La Verbena de la Paloma

Yesterday I caught the last of three performances of Tomás Bretón’s La Verbena de la Paloma given by Toronto Operetta Theatre at the St.Lawrence Centre.  It’s a zarzuela.  What’s that you may ask.  In short it’s the native Spanish form of operetta.  Based on what I saw yesterday it has the following elements; a love story with a complication that resolves happily, spoken dialogue, musical numbers including traditional Spanish folk/dance pieces and elements of the commedia dell’arte.  These latter included an older man lusting after a much younger girl )actually a pair of them), a jealous lover who is tested by his sweetheart and a bumbling policeman.


In Verbena we kick off with a duet between two elderly gentlemen; Don Sebastián (Sean Curran) and the pharmacist Don Hilarión (Stuart Graham).  Curiously they are singing a duet about laxatives, which may be an operatic first.  Don Sebastián warns (ineffectually) his friend of the dangers of pursuing younger womern. Enter Julián Tonatiuh Abrego) and his godmother Rita (Katherine Lynn Barr).  Julián predictably complains that he is being given the run around by his girlfriend Susana.  Next we meet Susana (Margie Bernal), her sister Casta (Olivia Maldonaldo) and their aunt (Karen Bojti).  The girls plan to have fun at the fiesta and tease Julián


Along the way we get some interesting musical numbers; a seguidillas for the ensemble, a song and dance number for Don Hilarión which lacked only a high kicking chorus of chorus girls to round it out (beyond TOT’s budget I fear) and the rather lovely “Canción de la Paloma” from Casta.  Then came a flamenco number, “Soledad”, sung extremely powerfully and idiomatically by Tia Antonia along with some really excellent flamenco dance from Elena La Comadre.  The first act is pretty short, maybe 40 minutes but it flew by.


After the interval comes the second act; which is even shorter.  There’s more opportunity for the nieces to get some rather fine singing in.  There are opportunities for the bumbling policemen to break up the row between Julián and Don Hilarión before the plot resolves into Julián and Susana making up and Don Hilarión hooking up with Casta (maybe).  A big habanera concertante for the whole cast brings things to a rousing conclusion.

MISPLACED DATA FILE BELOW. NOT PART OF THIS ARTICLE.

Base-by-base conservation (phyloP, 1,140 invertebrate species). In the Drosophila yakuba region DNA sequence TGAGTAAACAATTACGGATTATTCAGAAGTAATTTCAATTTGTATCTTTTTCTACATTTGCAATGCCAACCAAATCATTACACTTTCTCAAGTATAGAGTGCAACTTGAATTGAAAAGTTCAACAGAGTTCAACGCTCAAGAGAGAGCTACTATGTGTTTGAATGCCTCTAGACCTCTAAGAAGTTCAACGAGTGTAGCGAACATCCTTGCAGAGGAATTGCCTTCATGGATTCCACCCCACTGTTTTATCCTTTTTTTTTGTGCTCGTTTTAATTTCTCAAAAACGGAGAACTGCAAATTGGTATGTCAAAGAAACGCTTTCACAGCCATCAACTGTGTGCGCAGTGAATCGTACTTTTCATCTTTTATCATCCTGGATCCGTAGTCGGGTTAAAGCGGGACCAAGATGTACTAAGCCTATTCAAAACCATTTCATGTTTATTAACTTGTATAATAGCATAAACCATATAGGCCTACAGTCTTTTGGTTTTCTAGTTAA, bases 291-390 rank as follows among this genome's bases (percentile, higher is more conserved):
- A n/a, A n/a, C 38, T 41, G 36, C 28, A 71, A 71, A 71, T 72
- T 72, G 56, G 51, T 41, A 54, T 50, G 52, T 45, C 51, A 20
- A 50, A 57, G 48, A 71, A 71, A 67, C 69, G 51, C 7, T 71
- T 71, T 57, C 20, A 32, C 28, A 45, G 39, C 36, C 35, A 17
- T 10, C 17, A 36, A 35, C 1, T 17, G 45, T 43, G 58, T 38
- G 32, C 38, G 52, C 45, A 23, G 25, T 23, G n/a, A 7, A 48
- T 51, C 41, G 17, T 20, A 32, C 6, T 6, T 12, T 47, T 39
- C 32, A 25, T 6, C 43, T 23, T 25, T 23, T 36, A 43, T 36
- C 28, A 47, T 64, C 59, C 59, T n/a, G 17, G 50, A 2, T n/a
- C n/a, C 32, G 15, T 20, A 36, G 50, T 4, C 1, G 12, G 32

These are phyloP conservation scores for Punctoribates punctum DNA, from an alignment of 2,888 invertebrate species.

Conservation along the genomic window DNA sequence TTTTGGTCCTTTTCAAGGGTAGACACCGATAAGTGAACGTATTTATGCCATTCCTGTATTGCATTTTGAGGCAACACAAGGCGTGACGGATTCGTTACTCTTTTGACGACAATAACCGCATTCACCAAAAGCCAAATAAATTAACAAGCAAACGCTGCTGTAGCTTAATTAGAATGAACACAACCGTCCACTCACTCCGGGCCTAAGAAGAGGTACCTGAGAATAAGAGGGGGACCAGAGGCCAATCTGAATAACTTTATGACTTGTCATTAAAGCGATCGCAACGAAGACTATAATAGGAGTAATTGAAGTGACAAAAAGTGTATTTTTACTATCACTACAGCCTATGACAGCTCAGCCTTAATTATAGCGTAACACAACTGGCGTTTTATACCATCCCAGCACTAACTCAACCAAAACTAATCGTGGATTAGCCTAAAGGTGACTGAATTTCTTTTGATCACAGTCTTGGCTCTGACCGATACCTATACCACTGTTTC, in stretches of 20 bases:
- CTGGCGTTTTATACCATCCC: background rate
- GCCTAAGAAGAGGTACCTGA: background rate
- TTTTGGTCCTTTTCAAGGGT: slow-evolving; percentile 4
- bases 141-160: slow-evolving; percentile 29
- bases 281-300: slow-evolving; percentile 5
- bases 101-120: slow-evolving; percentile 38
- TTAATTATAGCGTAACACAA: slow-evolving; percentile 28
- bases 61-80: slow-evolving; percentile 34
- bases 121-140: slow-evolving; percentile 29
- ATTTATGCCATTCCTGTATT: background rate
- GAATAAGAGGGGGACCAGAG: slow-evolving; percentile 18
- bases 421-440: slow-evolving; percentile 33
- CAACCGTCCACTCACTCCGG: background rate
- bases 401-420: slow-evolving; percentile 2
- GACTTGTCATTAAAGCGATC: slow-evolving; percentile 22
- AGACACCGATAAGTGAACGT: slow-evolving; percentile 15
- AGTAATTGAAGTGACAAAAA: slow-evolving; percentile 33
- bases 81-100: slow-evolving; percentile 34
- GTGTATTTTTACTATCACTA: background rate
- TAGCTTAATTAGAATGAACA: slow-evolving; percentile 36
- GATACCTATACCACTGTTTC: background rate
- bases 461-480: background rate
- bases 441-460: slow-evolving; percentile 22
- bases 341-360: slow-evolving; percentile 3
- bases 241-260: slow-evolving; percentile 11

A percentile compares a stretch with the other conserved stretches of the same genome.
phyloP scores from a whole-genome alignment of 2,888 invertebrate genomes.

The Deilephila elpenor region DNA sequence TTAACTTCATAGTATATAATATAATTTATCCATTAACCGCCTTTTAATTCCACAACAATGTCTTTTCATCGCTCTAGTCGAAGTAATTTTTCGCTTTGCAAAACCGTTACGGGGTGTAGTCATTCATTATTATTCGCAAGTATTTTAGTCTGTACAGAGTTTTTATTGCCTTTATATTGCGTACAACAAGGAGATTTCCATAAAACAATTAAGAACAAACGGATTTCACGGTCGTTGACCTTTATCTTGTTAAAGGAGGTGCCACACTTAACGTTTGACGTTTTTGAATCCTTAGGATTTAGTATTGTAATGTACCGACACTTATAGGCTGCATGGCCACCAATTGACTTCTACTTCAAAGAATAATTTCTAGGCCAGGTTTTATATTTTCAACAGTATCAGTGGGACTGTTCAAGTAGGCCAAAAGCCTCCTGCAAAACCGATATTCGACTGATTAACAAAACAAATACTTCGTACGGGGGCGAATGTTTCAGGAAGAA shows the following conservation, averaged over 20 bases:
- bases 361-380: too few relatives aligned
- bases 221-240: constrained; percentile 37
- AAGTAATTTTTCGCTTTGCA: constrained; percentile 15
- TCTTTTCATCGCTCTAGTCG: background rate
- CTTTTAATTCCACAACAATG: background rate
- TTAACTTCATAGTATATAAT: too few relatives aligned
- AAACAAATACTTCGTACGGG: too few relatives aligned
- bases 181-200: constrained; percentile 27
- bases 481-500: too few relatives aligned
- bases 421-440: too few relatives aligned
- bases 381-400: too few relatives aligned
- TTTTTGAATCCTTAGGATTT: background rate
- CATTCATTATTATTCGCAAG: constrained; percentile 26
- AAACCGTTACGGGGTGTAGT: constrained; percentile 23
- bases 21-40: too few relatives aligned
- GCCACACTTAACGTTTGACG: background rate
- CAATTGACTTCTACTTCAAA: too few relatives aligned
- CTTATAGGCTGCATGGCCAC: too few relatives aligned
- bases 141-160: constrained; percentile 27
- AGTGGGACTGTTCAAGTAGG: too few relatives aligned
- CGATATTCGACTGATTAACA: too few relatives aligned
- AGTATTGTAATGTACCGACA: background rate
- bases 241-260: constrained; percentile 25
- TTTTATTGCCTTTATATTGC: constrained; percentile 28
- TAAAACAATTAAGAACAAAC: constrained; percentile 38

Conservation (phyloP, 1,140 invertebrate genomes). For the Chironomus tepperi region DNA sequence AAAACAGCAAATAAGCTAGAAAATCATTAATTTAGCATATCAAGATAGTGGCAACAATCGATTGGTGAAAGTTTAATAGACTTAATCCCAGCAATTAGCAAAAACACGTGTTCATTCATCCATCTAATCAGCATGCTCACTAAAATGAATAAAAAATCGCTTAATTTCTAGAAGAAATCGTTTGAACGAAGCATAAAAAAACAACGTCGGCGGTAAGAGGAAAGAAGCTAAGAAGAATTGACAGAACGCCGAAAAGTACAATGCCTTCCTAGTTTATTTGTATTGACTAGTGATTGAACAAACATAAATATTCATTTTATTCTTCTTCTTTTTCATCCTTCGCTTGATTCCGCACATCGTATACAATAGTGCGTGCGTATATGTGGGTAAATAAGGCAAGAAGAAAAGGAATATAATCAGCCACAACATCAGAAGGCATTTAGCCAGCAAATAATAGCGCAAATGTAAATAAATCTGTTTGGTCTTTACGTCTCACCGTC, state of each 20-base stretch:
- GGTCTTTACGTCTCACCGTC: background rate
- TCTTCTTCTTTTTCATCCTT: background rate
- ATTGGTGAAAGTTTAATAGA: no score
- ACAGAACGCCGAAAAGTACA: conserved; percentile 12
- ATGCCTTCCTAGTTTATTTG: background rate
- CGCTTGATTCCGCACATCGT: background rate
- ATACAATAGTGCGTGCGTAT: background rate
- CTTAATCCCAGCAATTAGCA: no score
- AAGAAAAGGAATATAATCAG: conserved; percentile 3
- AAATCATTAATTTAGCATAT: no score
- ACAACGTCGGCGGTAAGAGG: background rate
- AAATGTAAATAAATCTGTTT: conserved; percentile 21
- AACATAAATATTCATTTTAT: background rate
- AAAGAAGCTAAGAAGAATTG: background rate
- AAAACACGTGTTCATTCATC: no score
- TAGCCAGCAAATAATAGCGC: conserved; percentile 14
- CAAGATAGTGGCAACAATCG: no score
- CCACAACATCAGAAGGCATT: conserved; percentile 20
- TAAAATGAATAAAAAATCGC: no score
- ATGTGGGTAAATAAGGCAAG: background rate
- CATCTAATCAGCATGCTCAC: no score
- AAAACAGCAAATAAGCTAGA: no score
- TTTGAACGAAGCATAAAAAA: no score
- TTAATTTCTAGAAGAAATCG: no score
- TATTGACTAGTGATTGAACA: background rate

The whole thing is presented in typical TOT/Silva-Marin style; props and blocking but no scenery, concert dress more or less.  Oddly the ten piece orchestra, ably led by Kate Carver from the piano, was placed to one side of the stage rather than in what passes for a pit in the Jane Mallett Theatre.  It didn’t matter, the balance was fine.


So, short and sweet.  We were out of the theatre in 90 minutes including the usual intros and an intermission but along the way we got to see a very interesting piece with some well sung set pieces and, luxury indeed, some first rate dance.


TOT did take the opportunity to unveil their 2023/24 season.  There are three shows

  • G & S’ The Pirates of Penzance in the fall
  • Lehar’s The Merry Widow for the holiday season
  • Guerrero’s El Huesped del Sevillano (The Guest at the Inn), which apparently features Miguel de Cervantes, in the spring.

Mr. Silva-Marin requests that you bring your three hundred closest friends to each show.  Getting back to pre-plague audience levels is proving challenging (and not just for TOT of course).

Photo credits: Gary Beechey, BDS Studios


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